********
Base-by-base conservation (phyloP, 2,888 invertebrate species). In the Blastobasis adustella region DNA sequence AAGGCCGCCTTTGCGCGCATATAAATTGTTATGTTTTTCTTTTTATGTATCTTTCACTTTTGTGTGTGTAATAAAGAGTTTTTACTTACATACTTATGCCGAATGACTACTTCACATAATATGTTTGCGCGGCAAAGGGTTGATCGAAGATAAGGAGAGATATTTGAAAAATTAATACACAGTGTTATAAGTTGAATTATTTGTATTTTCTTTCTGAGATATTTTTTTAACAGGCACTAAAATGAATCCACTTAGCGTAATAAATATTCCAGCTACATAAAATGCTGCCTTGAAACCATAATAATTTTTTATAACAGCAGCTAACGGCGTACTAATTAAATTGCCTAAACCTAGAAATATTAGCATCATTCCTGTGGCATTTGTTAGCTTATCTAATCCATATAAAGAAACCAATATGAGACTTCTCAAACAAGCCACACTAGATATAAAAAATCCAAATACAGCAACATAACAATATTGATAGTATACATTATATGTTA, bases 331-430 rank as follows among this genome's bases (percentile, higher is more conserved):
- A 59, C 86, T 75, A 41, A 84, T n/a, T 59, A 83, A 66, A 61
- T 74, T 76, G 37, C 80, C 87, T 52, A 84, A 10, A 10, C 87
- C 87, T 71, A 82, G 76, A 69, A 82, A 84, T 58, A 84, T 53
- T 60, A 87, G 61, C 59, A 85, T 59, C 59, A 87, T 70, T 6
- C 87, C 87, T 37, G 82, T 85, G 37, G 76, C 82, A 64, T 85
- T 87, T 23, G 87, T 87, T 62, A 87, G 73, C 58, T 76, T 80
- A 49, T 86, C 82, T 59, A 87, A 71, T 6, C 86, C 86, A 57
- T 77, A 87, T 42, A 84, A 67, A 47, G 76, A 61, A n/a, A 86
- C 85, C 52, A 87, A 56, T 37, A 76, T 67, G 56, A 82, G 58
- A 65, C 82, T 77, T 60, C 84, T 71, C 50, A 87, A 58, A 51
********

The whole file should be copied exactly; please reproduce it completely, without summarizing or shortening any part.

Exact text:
Base-by-base conservation (phyloP, 2,888 invertebrate species). In the Blastobasis adustella region DNA sequence AAGGCCGCCTTTGCGCGCATATAAATTGTTATGTTTTTCTTTTTATGTATCTTTCACTTTTGTGTGTGTAATAAAGAGTTTTTACTTACATACTTATGCCGAATGACTACTTCACATAATATGTTTGCGCGGCAAAGGGTTGATCGAAGATAAGGAGAGATATTTGAAAAATTAATACACAGTGTTATAAGTTGAATTATTTGTATTTTCTTTCTGAGATATTTTTTTAACAGGCACTAAAATGAATCCACTTAGCGTAATAAATATTCCAGCTACATAAAATGCTGCCTTGAAACCATAATAATTTTTTATAACAGCAGCTAACGGCGTACTAATTAAATTGCCTAAACCTAGAAATATTAGCATCATTCCTGTGGCATTTGTTAGCTTATCTAATCCATATAAAGAAACCAATATGAGACTTCTCAAACAAGCCACACTAGATATAAAAAATCCAAATACAGCAACATAACAATATTGATAGTATACATTATATGTTA, bases 331-430 rank as follows among this genome's bases (percentile, higher is more conserved):
- A 59, C 86, T 75, A 41, A 84, T n/a, T 59, A 83, A 66, A 61
- T 74, T 76, G 37, C 80, C 87, T 52, A 84, A 10, A 10, C 87
- C 87, T 71, A 82, G 76, A 69, A 82, A 84, T 58, A 84, T 53
- T 60, A 87, G 61, C 59, A 85, T 59, C 59, A 87, T 70, T 6
- C 87, C 87, T 37, G 82, T 85, G 37, G 76, C 82, A 64, T 85
- T 87, T 23, G 87, T 87, T 62, A 87, G 73, C 58, T 76, T 80
- A 49, T 86, C 82, T 59, A 87, A 71, T 6, C 86, C 86, A 57
- T 77, A 87, T 42, A 84, A 67, A 47, G 76, A 61, A n/a, A 86
- C 85, C 52, A 87, A 56, T 37, A 76, T 67, G 56, A 82, G 58
- A 65, C 82, T 77, T 60, C 84, T 71, C 50, A 87, A 58, A 51